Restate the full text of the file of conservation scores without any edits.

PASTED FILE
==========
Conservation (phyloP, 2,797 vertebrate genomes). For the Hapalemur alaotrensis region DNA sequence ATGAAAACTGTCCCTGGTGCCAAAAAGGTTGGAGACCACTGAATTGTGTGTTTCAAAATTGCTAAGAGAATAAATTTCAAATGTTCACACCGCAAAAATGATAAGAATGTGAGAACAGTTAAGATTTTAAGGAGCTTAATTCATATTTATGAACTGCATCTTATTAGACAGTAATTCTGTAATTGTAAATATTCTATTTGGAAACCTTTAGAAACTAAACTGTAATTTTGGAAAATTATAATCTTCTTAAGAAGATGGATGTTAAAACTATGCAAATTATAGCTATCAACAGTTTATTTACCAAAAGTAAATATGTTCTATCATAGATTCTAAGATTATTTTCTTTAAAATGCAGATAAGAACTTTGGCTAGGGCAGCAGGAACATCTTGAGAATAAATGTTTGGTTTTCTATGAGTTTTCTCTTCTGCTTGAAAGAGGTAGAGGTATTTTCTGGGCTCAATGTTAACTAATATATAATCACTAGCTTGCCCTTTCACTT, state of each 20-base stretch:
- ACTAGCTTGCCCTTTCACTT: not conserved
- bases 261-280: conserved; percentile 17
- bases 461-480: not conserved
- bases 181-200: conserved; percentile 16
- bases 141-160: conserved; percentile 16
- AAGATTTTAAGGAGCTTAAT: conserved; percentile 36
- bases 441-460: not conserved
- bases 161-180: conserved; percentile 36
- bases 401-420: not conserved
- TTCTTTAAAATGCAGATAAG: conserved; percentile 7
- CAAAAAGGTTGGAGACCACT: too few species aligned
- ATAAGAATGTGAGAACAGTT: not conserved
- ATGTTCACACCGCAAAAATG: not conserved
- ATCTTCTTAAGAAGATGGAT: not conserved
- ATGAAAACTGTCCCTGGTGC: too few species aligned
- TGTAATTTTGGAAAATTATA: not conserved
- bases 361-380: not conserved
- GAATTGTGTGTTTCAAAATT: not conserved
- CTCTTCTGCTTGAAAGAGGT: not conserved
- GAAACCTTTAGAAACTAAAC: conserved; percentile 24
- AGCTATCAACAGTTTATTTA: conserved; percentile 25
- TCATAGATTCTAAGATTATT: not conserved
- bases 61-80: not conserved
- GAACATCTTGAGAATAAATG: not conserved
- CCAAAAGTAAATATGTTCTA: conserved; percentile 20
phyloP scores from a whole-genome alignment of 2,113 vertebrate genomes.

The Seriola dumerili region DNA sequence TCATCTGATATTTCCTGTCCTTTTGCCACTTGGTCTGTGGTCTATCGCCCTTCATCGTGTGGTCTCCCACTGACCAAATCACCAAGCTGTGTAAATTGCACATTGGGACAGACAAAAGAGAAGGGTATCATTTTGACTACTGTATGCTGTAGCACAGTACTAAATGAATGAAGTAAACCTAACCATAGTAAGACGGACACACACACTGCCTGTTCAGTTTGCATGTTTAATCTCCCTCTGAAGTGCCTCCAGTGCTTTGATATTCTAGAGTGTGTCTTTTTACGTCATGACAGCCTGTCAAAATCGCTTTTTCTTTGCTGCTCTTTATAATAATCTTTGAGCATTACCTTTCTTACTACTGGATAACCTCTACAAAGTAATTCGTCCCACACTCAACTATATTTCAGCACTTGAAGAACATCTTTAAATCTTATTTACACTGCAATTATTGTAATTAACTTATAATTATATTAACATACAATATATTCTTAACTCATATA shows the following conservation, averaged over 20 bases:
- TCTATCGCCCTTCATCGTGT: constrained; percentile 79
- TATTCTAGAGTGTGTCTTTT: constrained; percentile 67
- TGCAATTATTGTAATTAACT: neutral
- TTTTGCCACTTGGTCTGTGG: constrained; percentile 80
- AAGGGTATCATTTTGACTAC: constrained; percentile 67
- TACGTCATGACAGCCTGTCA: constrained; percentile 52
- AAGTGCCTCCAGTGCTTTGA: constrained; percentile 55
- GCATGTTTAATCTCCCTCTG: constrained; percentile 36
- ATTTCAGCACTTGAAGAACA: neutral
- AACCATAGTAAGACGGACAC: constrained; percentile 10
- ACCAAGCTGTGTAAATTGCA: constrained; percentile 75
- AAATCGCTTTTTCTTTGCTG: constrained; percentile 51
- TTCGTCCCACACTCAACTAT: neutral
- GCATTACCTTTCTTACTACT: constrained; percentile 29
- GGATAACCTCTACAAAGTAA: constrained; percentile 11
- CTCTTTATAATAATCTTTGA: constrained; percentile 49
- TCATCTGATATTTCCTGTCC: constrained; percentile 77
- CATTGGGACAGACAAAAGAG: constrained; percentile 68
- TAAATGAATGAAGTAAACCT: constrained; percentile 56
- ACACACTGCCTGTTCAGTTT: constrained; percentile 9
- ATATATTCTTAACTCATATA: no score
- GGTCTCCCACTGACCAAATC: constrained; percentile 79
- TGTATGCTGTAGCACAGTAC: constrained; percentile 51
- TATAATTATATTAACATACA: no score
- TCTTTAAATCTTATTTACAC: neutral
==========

Conservation (phyloP, 2,797 vertebrate genomes). For the Hapalemur alaotrensis region DNA sequence ATGAAAACTGTCCCTGGTGCCAAAAAGGTTGGAGACCACTGAATTGTGTGTTTCAAAATTGCTAAGAGAATAAATTTCAAATGTTCACACCGCAAAAATGATAAGAATGTGAGAACAGTTAAGATTTTAAGGAGCTTAATTCATATTTATGAACTGCATCTTATTAGACAGTAATTCTGTAATTGTAAATATTCTATTTGGAAACCTTTAGAAACTAAACTGTAATTTTGGAAAATTATAATCTTCTTAAGAAGATGGATGTTAAAACTATGCAAATTATAGCTATCAACAGTTTATTTACCAAAAGTAAATATGTTCTATCATAGATTCTAAGATTATTTTCTTTAAAATGCAGATAAGAACTTTGGCTAGGGCAGCAGGAACATCTTGAGAATAAATGTTTGGTTTTCTATGAGTTTTCTCTTCTGCTTGAAAGAGGTAGAGGTATTTTCTGGGCTCAATGTTAACTAATATATAATCACTAGCTTGCCCTTTCACTT, state of each 20-base stretch:
- ACTAGCTTGCCCTTTCACTT: not conserved
- bases 261-280: conserved; percentile 17
- bases 461-480: not conserved
- bases 181-200: conserved; percentile 16
- bases 141-160: conserved; percentile 16
- AAGATTTTAAGGAGCTTAAT: conserved; percentile 36
- bases 441-460: not conserved
- bases 161-180: conserved; percentile 36
- bases 401-420: not conserved
- TTCTTTAAAATGCAGATAAG: conserved; percentile 7
- CAAAAAGGTTGGAGACCACT: too few species aligned
- ATAAGAATGTGAGAACAGTT: not conserved
- ATGTTCACACCGCAAAAATG: not conserved
- ATCTTCTTAAGAAGATGGAT: not conserved
- ATGAAAACTGTCCCTGGTGC: too few species aligned
- TGTAATTTTGGAAAATTATA: not conserved
- bases 361-380: not conserved
- GAATTGTGTGTTTCAAAATT: not conserved
- CTCTTCTGCTTGAAAGAGGT: not conserved
- GAAACCTTTAGAAACTAAAC: conserved; percentile 24
- AGCTATCAACAGTTTATTTA: conserved; percentile 25
- TCATAGATTCTAAGATTATT: not conserved
- bases 61-80: not conserved
- GAACATCTTGAGAATAAATG: not conserved
- CCAAAAGTAAATATGTTCTA: conserved; percentile 20
phyloP scores from a whole-genome alignment of 2,113 vertebrate genomes.

The Seriola dumerili region DNA sequence TCATCTGATATTTCCTGTCCTTTTGCCACTTGGTCTGTGGTCTATCGCCCTTCATCGTGTGGTCTCCCACTGACCAAATCACCAAGCTGTGTAAATTGCACATTGGGACAGACAAAAGAGAAGGGTATCATTTTGACTACTGTATGCTGTAGCACAGTACTAAATGAATGAAGTAAACCTAACCATAGTAAGACGGACACACACACTGCCTGTTCAGTTTGCATGTTTAATCTCCCTCTGAAGTGCCTCCAGTGCTTTGATATTCTAGAGTGTGTCTTTTTACGTCATGACAGCCTGTCAAAATCGCTTTTTCTTTGCTGCTCTTTATAATAATCTTTGAGCATTACCTTTCTTACTACTGGATAACCTCTACAAAGTAATTCGTCCCACACTCAACTATATTTCAGCACTTGAAGAACATCTTTAAATCTTATTTACACTGCAATTATTGTAATTAACTTATAATTATATTAACATACAATATATTCTTAACTCATATA shows the following conservation, averaged over 20 bases:
- TCTATCGCCCTTCATCGTGT: constrained; percentile 79
- TATTCTAGAGTGTGTCTTTT: constrained; percentile 67
- TGCAATTATTGTAATTAACT: neutral
- TTTTGCCACTTGGTCTGTGG: constrained; percentile 80
- AAGGGTATCATTTTGACTAC: constrained; percentile 67
- TACGTCATGACAGCCTGTCA: constrained; percentile 52
- AAGTGCCTCCAGTGCTTTGA: constrained; percentile 55
- GCATGTTTAATCTCCCTCTG: constrained; percentile 36
- ATTTCAGCACTTGAAGAACA: neutral
- AACCATAGTAAGACGGACAC: constrained; percentile 10
- ACCAAGCTGTGTAAATTGCA: constrained; percentile 75
- AAATCGCTTTTTCTTTGCTG: constrained; percentile 51
- TTCGTCCCACACTCAACTAT: neutral
- GCATTACCTTTCTTACTACT: constrained; percentile 29
- GGATAACCTCTACAAAGTAA: constrained; percentile 11
- CTCTTTATAATAATCTTTGA: constrained; percentile 49
- TCATCTGATATTTCCTGTCC: constrained; percentile 77
- CATTGGGACAGACAAAAGAG: constrained; percentile 68
- TAAATGAATGAAGTAAACCT: constrained; percentile 56
- ACACACTGCCTGTTCAGTTT: constrained; percentile 9
- ATATATTCTTAACTCATATA: no score
- GGTCTCCCACTGACCAAATC: constrained; percentile 79
- TGTATGCTGTAGCACAGTAC: constrained; percentile 51
- TATAATTATATTAACATACA: no score
- TCTTTAAATCTTATTTACAC: neutral